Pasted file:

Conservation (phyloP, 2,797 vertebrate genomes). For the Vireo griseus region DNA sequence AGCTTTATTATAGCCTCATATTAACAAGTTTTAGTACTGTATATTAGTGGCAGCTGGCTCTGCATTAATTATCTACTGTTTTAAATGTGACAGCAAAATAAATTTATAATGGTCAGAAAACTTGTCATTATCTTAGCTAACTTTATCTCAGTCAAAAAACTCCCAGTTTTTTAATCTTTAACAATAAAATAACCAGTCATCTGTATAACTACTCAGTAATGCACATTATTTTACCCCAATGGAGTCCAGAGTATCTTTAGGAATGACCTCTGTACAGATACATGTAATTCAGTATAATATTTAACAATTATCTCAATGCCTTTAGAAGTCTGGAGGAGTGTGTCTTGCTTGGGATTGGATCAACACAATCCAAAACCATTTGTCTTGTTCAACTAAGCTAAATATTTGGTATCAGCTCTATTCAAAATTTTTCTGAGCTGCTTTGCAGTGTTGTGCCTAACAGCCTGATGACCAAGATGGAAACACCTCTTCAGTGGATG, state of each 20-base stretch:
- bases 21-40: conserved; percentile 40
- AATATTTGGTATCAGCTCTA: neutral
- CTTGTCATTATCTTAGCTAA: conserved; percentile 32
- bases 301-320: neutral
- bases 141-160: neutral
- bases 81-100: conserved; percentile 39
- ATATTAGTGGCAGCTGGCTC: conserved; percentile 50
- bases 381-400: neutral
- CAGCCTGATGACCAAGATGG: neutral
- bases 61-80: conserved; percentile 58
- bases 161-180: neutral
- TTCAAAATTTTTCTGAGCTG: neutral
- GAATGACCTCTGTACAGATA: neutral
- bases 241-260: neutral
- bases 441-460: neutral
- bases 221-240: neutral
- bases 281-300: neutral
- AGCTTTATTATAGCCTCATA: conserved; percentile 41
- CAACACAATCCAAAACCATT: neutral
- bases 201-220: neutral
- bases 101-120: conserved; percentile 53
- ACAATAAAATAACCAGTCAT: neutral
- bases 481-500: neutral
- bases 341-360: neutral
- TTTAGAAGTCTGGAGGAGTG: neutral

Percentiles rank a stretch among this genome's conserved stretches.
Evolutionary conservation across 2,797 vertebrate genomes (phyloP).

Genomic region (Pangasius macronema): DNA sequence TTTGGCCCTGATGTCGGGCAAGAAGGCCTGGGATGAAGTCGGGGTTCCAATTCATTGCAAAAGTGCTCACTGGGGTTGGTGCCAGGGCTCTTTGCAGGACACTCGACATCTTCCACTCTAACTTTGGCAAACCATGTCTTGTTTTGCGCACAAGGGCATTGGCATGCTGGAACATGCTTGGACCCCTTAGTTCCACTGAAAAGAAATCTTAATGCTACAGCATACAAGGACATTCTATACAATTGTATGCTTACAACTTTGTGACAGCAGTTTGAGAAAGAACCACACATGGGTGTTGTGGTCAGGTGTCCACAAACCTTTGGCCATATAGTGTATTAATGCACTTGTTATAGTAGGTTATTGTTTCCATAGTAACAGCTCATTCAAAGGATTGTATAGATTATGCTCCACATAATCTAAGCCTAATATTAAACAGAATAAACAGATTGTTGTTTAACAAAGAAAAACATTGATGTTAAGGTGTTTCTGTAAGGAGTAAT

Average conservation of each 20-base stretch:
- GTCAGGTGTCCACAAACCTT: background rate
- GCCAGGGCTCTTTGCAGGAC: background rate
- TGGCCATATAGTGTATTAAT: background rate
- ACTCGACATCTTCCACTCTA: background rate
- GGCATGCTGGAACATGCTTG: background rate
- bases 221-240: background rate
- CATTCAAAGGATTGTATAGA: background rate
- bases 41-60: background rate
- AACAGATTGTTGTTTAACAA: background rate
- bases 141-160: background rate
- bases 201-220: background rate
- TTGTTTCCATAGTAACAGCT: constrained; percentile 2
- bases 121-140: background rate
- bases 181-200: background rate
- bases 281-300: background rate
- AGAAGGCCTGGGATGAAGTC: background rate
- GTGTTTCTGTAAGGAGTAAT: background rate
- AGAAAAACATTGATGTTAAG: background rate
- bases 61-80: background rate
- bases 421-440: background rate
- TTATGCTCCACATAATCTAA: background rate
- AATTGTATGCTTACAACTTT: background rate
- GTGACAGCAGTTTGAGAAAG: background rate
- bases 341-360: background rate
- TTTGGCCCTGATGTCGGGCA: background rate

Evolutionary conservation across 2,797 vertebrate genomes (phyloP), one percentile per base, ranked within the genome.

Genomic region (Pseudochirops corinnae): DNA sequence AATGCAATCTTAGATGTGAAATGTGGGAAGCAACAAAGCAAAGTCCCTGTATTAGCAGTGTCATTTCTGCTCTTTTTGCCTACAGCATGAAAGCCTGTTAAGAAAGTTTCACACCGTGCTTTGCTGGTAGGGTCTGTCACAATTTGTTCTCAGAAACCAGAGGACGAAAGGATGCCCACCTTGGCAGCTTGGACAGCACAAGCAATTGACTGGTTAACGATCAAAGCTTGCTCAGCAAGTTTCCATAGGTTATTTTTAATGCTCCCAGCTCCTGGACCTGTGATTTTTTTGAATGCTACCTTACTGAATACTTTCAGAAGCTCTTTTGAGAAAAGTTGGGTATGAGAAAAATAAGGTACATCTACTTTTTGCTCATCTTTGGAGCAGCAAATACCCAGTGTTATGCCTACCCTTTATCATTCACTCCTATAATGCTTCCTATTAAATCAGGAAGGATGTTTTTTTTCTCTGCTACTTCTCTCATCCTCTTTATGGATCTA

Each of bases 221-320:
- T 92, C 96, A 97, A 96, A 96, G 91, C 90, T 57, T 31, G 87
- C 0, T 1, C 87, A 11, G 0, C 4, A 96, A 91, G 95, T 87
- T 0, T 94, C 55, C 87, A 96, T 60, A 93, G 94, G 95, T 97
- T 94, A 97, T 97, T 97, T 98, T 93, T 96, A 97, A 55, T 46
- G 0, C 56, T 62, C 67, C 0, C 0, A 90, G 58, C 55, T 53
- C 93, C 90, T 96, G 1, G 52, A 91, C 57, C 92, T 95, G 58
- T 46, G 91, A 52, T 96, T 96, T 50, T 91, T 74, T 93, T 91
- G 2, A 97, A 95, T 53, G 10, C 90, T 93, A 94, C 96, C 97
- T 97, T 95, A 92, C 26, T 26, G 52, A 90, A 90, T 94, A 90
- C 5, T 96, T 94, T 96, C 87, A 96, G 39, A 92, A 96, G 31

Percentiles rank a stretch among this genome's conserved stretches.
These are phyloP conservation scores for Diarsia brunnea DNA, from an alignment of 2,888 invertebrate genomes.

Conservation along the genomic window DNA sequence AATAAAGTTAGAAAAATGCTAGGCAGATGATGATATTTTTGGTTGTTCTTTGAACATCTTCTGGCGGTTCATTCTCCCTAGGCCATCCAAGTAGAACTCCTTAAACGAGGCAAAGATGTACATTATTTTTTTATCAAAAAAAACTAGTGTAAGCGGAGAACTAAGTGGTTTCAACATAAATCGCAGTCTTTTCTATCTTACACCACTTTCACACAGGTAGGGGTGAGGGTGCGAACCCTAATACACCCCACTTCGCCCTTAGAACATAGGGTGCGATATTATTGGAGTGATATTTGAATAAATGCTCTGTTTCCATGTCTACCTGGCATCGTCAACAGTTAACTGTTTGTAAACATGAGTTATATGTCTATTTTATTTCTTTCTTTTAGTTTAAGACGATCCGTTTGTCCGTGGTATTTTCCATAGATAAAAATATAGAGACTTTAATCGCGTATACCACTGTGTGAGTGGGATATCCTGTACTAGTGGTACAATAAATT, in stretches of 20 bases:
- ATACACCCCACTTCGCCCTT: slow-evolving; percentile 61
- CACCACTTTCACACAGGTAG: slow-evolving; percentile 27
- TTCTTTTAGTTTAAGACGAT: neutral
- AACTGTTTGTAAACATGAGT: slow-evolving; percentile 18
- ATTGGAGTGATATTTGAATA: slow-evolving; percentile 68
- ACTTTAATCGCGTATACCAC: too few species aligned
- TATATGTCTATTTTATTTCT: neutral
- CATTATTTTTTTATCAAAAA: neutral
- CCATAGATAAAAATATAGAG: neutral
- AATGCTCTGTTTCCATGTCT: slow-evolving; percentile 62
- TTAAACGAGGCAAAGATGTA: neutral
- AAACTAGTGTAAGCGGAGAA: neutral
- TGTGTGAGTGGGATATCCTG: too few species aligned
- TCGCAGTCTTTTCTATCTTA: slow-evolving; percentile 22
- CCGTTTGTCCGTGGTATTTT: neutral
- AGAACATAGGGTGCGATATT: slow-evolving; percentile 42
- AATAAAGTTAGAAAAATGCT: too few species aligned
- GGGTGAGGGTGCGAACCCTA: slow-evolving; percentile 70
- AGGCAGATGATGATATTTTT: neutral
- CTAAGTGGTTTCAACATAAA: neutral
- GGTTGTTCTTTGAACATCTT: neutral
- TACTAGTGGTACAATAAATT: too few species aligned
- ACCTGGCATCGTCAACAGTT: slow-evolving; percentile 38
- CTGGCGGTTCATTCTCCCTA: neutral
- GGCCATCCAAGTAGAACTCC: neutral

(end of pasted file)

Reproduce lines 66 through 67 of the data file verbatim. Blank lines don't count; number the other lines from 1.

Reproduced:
- G 2, A 97, A 95, T 53, G 10, C 90, T 93, A 94, C 96, C 97
- T 97, T 95, A 92, C 26, T 26, G 52, A 90, A 90, T 94, A 90